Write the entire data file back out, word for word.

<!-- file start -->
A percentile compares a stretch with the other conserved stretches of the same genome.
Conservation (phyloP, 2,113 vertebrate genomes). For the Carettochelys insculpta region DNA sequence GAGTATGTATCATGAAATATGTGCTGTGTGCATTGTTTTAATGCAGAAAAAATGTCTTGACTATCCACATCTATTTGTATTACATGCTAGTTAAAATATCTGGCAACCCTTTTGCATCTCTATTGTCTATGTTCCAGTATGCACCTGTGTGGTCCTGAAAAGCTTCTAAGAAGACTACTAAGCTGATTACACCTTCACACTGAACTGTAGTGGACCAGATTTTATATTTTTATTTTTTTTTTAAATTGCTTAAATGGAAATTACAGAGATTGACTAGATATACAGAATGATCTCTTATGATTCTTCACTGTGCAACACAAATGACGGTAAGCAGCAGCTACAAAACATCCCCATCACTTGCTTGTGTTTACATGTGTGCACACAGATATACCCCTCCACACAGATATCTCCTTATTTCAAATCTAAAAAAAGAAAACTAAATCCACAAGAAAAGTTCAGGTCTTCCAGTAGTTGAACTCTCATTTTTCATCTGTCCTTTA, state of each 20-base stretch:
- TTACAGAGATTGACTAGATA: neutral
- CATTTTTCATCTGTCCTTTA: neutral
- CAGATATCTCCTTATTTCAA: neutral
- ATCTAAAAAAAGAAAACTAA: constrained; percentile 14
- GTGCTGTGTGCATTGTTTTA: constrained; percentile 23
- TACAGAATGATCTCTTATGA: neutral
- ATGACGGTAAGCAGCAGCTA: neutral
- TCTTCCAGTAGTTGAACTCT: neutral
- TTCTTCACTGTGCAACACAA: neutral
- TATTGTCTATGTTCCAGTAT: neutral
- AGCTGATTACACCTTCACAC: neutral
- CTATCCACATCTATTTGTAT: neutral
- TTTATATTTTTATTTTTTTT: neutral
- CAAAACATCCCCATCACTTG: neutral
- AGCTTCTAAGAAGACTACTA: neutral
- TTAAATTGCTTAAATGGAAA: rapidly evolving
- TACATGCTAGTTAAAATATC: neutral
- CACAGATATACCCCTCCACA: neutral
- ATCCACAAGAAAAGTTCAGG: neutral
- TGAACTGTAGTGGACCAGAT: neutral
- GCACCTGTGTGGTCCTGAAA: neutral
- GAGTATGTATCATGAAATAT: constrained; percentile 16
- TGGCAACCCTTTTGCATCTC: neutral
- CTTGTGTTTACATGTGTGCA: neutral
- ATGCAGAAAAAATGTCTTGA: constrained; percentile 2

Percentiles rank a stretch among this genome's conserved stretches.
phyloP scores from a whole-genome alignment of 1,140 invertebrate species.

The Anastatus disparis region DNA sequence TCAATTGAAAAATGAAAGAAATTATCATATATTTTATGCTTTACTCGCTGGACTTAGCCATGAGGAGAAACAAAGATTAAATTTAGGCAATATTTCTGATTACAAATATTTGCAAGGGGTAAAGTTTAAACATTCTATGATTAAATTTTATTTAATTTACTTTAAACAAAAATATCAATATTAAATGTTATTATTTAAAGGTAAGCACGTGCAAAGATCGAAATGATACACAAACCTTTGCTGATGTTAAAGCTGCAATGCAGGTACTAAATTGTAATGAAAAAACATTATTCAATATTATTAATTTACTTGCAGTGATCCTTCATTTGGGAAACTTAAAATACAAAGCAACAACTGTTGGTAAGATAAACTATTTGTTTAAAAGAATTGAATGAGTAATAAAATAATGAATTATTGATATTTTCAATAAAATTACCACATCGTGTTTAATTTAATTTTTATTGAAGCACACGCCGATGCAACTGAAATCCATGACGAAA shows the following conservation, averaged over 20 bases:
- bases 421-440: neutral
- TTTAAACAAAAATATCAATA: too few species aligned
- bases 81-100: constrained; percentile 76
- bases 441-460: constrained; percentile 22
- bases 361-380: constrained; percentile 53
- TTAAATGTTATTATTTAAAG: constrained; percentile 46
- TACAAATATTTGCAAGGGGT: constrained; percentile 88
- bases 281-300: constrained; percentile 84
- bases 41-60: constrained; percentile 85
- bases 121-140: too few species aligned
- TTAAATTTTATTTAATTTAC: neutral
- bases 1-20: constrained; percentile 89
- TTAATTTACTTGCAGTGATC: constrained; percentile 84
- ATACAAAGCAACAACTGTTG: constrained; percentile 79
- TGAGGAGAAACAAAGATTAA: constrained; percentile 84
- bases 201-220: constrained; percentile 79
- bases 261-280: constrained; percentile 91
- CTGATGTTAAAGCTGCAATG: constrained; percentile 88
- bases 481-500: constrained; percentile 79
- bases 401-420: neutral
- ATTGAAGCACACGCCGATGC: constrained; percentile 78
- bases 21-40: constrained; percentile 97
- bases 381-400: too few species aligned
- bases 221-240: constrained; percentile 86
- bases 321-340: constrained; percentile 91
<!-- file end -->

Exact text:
A percentile compares a stretch with the other conserved stretches of the same genome.
Conservation (phyloP, 2,113 vertebrate genomes). For the Carettochelys insculpta region DNA sequence GAGTATGTATCATGAAATATGTGCTGTGTGCATTGTTTTAATGCAGAAAAAATGTCTTGACTATCCACATCTATTTGTATTACATGCTAGTTAAAATATCTGGCAACCCTTTTGCATCTCTATTGTCTATGTTCCAGTATGCACCTGTGTGGTCCTGAAAAGCTTCTAAGAAGACTACTAAGCTGATTACACCTTCACACTGAACTGTAGTGGACCAGATTTTATATTTTTATTTTTTTTTTAAATTGCTTAAATGGAAATTACAGAGATTGACTAGATATACAGAATGATCTCTTATGATTCTTCACTGTGCAACACAAATGACGGTAAGCAGCAGCTACAAAACATCCCCATCACTTGCTTGTGTTTACATGTGTGCACACAGATATACCCCTCCACACAGATATCTCCTTATTTCAAATCTAAAAAAAGAAAACTAAATCCACAAGAAAAGTTCAGGTCTTCCAGTAGTTGAACTCTCATTTTTCATCTGTCCTTTA, state of each 20-base stretch:
- TTACAGAGATTGACTAGATA: neutral
- CATTTTTCATCTGTCCTTTA: neutral
- CAGATATCTCCTTATTTCAA: neutral
- ATCTAAAAAAAGAAAACTAA: constrained; percentile 14
- GTGCTGTGTGCATTGTTTTA: constrained; percentile 23
- TACAGAATGATCTCTTATGA: neutral
- ATGACGGTAAGCAGCAGCTA: neutral
- TCTTCCAGTAGTTGAACTCT: neutral
- TTCTTCACTGTGCAACACAA: neutral
- TATTGTCTATGTTCCAGTAT: neutral
- AGCTGATTACACCTTCACAC: neutral
- CTATCCACATCTATTTGTAT: neutral
- TTTATATTTTTATTTTTTTT: neutral
- CAAAACATCCCCATCACTTG: neutral
- AGCTTCTAAGAAGACTACTA: neutral
- TTAAATTGCTTAAATGGAAA: rapidly evolving
- TACATGCTAGTTAAAATATC: neutral
- CACAGATATACCCCTCCACA: neutral
- ATCCACAAGAAAAGTTCAGG: neutral
- TGAACTGTAGTGGACCAGAT: neutral
- GCACCTGTGTGGTCCTGAAA: neutral
- GAGTATGTATCATGAAATAT: constrained; percentile 16
- TGGCAACCCTTTTGCATCTC: neutral
- CTTGTGTTTACATGTGTGCA: neutral
- ATGCAGAAAAAATGTCTTGA: constrained; percentile 2

Percentiles rank a stretch among this genome's conserved stretches.
phyloP scores from a whole-genome alignment of 1,140 invertebrate species.

The Anastatus disparis region DNA sequence TCAATTGAAAAATGAAAGAAATTATCATATATTTTATGCTTTACTCGCTGGACTTAGCCATGAGGAGAAACAAAGATTAAATTTAGGCAATATTTCTGATTACAAATATTTGCAAGGGGTAAAGTTTAAACATTCTATGATTAAATTTTATTTAATTTACTTTAAACAAAAATATCAATATTAAATGTTATTATTTAAAGGTAAGCACGTGCAAAGATCGAAATGATACACAAACCTTTGCTGATGTTAAAGCTGCAATGCAGGTACTAAATTGTAATGAAAAAACATTATTCAATATTATTAATTTACTTGCAGTGATCCTTCATTTGGGAAACTTAAAATACAAAGCAACAACTGTTGGTAAGATAAACTATTTGTTTAAAAGAATTGAATGAGTAATAAAATAATGAATTATTGATATTTTCAATAAAATTACCACATCGTGTTTAATTTAATTTTTATTGAAGCACACGCCGATGCAACTGAAATCCATGACGAAA shows the following conservation, averaged over 20 bases:
- bases 421-440: neutral
- TTTAAACAAAAATATCAATA: too few species aligned
- bases 81-100: constrained; percentile 76
- bases 441-460: constrained; percentile 22
- bases 361-380: constrained; percentile 53
- TTAAATGTTATTATTTAAAG: constrained; percentile 46
- TACAAATATTTGCAAGGGGT: constrained; percentile 88
- bases 281-300: constrained; percentile 84
- bases 41-60: constrained; percentile 85
- bases 121-140: too few species aligned
- TTAAATTTTATTTAATTTAC: neutral
- bases 1-20: constrained; percentile 89
- TTAATTTACTTGCAGTGATC: constrained; percentile 84
- ATACAAAGCAACAACTGTTG: constrained; percentile 79
- TGAGGAGAAACAAAGATTAA: constrained; percentile 84
- bases 201-220: constrained; percentile 79
- bases 261-280: constrained; percentile 91
- CTGATGTTAAAGCTGCAATG: constrained; percentile 88
- bases 481-500: constrained; percentile 79
- bases 401-420: neutral
- ATTGAAGCACACGCCGATGC: constrained; percentile 78
- bases 21-40: constrained; percentile 97
- bases 381-400: too few species aligned
- bases 221-240: constrained; percentile 86
- bases 321-340: constrained; percentile 91